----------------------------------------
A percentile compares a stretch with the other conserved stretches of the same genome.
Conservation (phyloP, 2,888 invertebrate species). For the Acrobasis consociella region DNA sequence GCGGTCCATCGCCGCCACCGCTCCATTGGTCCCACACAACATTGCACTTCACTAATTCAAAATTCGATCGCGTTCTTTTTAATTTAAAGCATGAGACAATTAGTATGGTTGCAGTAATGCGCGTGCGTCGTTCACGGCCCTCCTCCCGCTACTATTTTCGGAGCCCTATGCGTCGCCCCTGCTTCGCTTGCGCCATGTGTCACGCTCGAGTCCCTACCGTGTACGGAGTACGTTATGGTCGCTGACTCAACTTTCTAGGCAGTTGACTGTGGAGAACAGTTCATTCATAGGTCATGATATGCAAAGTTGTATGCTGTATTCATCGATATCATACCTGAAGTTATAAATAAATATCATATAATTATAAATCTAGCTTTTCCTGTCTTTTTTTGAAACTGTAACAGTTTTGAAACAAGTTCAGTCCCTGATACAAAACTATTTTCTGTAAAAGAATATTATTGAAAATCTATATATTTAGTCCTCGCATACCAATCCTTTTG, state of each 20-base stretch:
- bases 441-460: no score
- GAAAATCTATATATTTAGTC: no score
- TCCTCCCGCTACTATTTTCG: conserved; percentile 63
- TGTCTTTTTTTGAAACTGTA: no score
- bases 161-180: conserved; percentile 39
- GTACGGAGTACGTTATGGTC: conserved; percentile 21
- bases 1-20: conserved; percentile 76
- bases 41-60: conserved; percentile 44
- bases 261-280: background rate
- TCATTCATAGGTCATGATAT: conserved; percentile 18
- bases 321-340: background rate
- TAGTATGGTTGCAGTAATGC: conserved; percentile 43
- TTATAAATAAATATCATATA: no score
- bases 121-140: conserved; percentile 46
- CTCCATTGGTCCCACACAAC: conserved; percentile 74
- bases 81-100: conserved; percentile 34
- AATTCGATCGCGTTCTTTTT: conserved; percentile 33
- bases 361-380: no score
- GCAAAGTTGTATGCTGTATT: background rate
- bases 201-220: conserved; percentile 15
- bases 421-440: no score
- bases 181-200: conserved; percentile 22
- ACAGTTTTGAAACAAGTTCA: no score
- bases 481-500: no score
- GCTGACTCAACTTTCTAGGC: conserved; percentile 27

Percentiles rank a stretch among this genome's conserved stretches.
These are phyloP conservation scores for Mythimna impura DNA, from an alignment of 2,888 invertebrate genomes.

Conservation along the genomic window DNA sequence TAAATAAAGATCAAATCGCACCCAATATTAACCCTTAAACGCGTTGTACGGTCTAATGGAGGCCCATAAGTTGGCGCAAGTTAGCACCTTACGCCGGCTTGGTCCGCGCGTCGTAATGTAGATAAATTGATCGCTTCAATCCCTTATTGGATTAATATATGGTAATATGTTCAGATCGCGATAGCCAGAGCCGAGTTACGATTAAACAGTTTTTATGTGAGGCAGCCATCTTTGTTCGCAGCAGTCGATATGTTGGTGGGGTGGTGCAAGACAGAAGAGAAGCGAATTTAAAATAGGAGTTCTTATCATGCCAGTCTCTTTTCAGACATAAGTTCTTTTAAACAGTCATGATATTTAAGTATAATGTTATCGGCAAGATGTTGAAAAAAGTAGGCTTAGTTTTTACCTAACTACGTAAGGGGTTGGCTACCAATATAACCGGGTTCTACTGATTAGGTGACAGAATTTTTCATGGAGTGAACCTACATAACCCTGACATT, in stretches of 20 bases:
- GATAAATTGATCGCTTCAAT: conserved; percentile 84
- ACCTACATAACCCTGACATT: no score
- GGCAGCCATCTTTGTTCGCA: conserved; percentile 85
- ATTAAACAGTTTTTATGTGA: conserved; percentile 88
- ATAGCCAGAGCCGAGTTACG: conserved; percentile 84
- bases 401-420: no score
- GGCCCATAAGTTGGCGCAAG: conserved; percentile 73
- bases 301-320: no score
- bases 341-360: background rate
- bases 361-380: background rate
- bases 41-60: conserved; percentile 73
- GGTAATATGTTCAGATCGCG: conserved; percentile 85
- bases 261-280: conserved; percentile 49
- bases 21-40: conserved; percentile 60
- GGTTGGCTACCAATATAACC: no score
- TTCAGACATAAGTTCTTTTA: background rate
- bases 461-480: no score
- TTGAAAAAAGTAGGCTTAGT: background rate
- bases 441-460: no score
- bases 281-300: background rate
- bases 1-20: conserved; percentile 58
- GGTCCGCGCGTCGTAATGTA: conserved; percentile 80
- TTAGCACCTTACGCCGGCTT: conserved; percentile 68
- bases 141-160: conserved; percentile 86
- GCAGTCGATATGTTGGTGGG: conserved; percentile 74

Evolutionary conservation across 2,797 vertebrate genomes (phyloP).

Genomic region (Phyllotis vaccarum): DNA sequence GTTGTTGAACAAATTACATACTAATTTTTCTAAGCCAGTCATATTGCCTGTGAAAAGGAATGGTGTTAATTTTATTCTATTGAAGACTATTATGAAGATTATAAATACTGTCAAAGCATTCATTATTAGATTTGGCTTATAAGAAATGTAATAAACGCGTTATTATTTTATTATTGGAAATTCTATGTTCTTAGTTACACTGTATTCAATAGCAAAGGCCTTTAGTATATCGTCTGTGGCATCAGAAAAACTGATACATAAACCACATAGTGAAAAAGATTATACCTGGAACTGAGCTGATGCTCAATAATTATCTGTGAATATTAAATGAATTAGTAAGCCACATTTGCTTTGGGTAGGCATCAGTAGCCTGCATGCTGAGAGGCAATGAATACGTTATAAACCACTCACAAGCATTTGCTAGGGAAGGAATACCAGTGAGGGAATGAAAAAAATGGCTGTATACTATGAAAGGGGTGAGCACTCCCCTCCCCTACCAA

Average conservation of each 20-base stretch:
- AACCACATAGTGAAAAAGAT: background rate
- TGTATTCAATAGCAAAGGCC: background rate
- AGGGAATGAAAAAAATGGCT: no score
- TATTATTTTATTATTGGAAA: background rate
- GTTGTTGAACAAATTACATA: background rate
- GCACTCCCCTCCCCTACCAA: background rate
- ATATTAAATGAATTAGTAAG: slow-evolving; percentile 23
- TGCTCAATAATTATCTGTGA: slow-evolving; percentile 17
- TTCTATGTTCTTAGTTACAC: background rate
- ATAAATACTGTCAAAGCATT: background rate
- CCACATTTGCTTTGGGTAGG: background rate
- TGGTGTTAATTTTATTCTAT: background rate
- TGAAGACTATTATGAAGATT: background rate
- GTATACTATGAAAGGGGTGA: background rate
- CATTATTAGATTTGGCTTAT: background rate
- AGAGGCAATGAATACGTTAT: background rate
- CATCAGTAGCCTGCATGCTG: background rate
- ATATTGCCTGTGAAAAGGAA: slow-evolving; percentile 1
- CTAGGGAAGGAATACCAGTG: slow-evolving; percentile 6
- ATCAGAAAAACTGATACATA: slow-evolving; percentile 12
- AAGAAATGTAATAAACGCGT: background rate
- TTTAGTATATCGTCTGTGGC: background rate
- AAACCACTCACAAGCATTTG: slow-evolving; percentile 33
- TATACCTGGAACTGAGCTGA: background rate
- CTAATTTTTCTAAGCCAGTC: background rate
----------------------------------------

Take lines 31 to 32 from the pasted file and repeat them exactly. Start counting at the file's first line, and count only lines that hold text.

- GATAAATTGATCGCTTCAAT: conserved; percentile 84
- ACCTACATAACCCTGACATT: no score